David has two families of woodpeckers spending much of their time around his land.  Both have two young.  One is the great spotted family, photographed a few weeks ago, the other is a green woodpecker family.  Below right are the two youngsters born this spring.
Below left is one of the puss moth larvae that David is raising.  This is very small, about 8 mm long.  It has just shed its skin for the first time and is seen in the process of eating its previous skin.  The two dark prongs is the skin which once covered its forked tail.  This photograph was taken with a special lens, the Canon MPE65, which allows for ultra macro images.
David has been encouraging orange-tip butterflies by planting their favourite food plants: garlic mustard and lady's smock.  As a result he had several caterpillars this spring some of which he raised in captivity.  The purpose of this was to allow him to find one of their chrysalises, which are notoriously difficult to find.  Below you see a chrysalis and a female orange-tip butterfly.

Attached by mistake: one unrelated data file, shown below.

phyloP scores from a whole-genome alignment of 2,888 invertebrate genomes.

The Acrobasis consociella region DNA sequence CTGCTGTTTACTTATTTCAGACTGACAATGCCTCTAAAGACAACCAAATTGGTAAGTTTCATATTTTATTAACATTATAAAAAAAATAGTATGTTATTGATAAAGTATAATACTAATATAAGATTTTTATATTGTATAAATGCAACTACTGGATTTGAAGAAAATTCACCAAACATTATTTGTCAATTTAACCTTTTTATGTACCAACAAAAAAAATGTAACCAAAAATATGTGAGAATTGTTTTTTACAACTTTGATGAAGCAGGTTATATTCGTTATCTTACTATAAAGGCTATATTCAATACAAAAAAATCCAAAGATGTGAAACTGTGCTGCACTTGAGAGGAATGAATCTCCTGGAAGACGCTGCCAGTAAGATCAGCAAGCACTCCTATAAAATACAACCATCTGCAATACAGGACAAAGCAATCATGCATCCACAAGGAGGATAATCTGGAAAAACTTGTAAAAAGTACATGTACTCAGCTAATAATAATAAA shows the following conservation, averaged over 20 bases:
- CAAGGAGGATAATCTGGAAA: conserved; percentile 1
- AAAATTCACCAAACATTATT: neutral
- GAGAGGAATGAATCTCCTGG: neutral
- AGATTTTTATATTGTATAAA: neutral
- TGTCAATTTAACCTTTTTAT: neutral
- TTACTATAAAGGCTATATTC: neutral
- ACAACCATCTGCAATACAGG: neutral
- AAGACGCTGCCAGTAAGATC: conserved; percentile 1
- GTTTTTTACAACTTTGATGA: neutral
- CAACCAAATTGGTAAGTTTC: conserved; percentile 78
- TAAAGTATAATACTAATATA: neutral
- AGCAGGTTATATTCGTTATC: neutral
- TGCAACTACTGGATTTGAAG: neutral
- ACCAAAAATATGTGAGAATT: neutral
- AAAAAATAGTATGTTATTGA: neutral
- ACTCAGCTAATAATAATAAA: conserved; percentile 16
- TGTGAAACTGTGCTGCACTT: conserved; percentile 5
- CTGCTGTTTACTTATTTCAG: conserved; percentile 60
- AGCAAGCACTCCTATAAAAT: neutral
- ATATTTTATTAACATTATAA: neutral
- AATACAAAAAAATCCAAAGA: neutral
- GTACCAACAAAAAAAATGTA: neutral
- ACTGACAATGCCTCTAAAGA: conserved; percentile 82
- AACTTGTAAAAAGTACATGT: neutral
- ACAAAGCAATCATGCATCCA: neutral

David's latest article for Nature TTL has just been published.  This one is about photographing heathland flowers:
The photograph, right, shows Cornish heath, an endemic species found only on The Lizard.
Below are a couple of photos that David has taken in his garden over the last few days.  The young blackbird had a real struggle to swallow this large cherry.  On the right a female house sparrow takes a bath in a new bird bath that David has set up specially to photograph the birds.  We need a bit more hot sunny weather for this project.